Financial myths and realities: Succession planning
By Patricia Dubois
There are many money myths around, and Sun Life advisors have heard nearly all of them. Here are 2 about succession planning – and the realities behind them.
There’s no shortage of misconceptions about money. Well-meaning but mistaken people often spread them to family and friends, and sometimes even try to insist to their financial advisors that these misunderstandings are correct. In this series of articles about financial myths and realities, we’re sharing some of what our advisors hear on the job, with the goal of separating fact from fiction. Today’s topic: succession planning.
Myth #1: When I die, my kids will be able to sell my house to pay my final expenses
“Many of my clients think their children will just sell their houses to pay death-related expenses,” explains Sun Life Financial mutual fund representative Nathalie Jacques.1 “But to do this, the house would have to be sold and the sale closed in the month following the death, which isn’t very likely.”
Many people have assets (family home, cottage, RRSP, other investments, etc.) that will create an inheritance for their children, but few are aware of these 2 points:
- The children will have to cover funeral expenses, legal fees and day-to-day expenses before these assets are sold, sometimes without any cash earmarked for the purpose, forcing them to dip into their own funds.
- Many assets are considered for tax purposes to be “disposed of” at death at their fair market value, even if they have not actually been sold. Capital gains that result from these deemed dispositions are taxable in the hands of the deceased – that is, the estate. These deemed dispositions can therefore trigger a significant amount of tax for which a clearance certificate should be obtained (confirming that tax payment has been made or that a security has been provided) before estate property is distributed to the children. And sometimes this happens before cash from the actual sale of the property is available to pay the tax.
“This is where proper legacy planning and a statement of liquidity at death help to assess the succession’s impact on the children,” says Jacques. “It’s a way to avoid unpleasant surprises. Keep in mind that it can take a long time to deal with all the paperwork after someone dies, and while all that’s going on, the tax department and service providers won’t wait.”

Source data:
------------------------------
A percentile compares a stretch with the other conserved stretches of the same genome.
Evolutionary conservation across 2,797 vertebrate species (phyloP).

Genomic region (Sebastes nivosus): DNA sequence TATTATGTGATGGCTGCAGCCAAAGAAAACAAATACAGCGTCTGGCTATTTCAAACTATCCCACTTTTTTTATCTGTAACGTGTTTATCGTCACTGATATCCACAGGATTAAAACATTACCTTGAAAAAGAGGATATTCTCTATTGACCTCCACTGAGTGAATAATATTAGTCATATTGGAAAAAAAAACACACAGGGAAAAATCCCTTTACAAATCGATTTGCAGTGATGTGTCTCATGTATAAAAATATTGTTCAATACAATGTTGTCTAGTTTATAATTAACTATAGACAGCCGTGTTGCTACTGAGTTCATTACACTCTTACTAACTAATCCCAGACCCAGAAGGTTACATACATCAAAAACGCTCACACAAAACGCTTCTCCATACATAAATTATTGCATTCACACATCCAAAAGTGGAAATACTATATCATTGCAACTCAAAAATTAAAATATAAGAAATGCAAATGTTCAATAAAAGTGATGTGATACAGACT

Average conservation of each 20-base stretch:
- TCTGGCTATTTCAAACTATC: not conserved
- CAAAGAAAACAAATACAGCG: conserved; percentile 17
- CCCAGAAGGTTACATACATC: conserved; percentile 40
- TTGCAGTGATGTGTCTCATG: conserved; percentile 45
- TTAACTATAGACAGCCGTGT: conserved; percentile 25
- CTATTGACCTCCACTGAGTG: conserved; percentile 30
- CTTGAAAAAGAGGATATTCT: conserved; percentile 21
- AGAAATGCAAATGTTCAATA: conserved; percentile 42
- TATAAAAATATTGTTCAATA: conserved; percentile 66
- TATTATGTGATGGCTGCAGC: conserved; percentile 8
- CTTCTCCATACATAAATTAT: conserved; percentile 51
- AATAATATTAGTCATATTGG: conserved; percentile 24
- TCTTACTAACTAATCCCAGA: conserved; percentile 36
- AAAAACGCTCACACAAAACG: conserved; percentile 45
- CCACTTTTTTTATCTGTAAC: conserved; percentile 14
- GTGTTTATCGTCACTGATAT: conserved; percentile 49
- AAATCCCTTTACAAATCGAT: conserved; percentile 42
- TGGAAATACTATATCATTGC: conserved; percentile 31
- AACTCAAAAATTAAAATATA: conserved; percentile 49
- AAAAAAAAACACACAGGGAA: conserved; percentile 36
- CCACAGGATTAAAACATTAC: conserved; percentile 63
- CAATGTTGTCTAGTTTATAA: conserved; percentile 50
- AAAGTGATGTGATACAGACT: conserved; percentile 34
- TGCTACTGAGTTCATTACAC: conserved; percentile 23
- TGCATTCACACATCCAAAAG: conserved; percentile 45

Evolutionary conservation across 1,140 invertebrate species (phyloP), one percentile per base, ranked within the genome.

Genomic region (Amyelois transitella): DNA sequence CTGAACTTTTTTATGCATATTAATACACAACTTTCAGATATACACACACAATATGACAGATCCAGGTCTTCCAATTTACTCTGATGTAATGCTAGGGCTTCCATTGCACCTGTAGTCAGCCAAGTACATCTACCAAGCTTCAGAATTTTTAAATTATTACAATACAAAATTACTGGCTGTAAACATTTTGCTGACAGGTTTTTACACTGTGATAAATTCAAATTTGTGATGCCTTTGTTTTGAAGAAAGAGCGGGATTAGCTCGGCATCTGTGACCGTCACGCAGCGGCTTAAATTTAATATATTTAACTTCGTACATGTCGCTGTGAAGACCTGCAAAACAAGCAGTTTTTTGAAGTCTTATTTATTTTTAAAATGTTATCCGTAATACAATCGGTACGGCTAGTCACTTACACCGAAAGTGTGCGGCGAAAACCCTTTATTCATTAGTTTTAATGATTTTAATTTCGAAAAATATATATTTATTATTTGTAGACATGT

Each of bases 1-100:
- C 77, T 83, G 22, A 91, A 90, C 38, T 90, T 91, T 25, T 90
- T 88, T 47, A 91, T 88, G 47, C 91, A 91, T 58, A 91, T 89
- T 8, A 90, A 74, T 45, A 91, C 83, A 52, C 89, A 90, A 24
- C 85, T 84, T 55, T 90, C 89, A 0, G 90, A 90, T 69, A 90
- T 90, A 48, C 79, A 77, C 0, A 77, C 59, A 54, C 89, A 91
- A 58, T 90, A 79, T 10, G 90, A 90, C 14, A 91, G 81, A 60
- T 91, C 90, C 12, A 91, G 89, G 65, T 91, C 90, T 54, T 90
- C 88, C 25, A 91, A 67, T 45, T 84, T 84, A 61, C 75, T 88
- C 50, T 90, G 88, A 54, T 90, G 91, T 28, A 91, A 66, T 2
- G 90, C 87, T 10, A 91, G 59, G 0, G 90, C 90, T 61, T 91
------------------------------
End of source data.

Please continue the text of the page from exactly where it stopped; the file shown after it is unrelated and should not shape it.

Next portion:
- A life insurance policy can provide tax-free funds quickly to help cover the bills after your death.
Myth #2: If I die, everything will go to my spouse. We’ve lived together for 30 years!
In Canada, common-law and legally married couples are treated equally in some circumstances – but not all. Most provinces don’t recognize common-law relationships when someone dies without a will (“intestate”), meaning that your spouse may not inherit any of your property.
“Common-law spouses still believe they will inherit from each other, but even years of living together doesn’t change the fact that the Civil Code of Québec is going to apply!” points out Jacques.
The Civil Code doesn’t recognize common-law spouses, which is why it’s important to have a notarized will naming the spouse as heir of the property intended for them. If there is no will, legal provisions will come into play: All property will go to the children or, if there are no children, to the parents. What this means is that a common-law spouse may end up as co-owner of her own house with her elderly mother-in-law or her 2-year-old stepson.
The situation is similar in Ontario and most other provinces. In British Columbia, however, where the intestacy rules apply equally to common-law and legally married couples, your spouse inherits your entire estate only if you have no children. If you had children together, your spouse would get the first $300,000 of the estate (or the first $150,000, if the children are yours but not your spouse’s). Your spouse would then get one-half of the rest of the estate, and the balance would be split among your children. The rules are somewhat similar in Alberta, where term “adult interdependent partner” is used instead of “common-law spouse.” (To find out about the intestacy rules in your province, visit your provincial government’s website.)
Governments, however, often do recognize common-law spouses when it comes to pensions. For example, Quebec specifies circumstances under which a “surviving spouse’s pension” can be paid to a common-law spouse.
The best way to ensure that your common-law spouse receives your legacy is to put it in writing: Name your spouse as your beneficiary on your life insurance policies and RRSPs and be sure to make a will.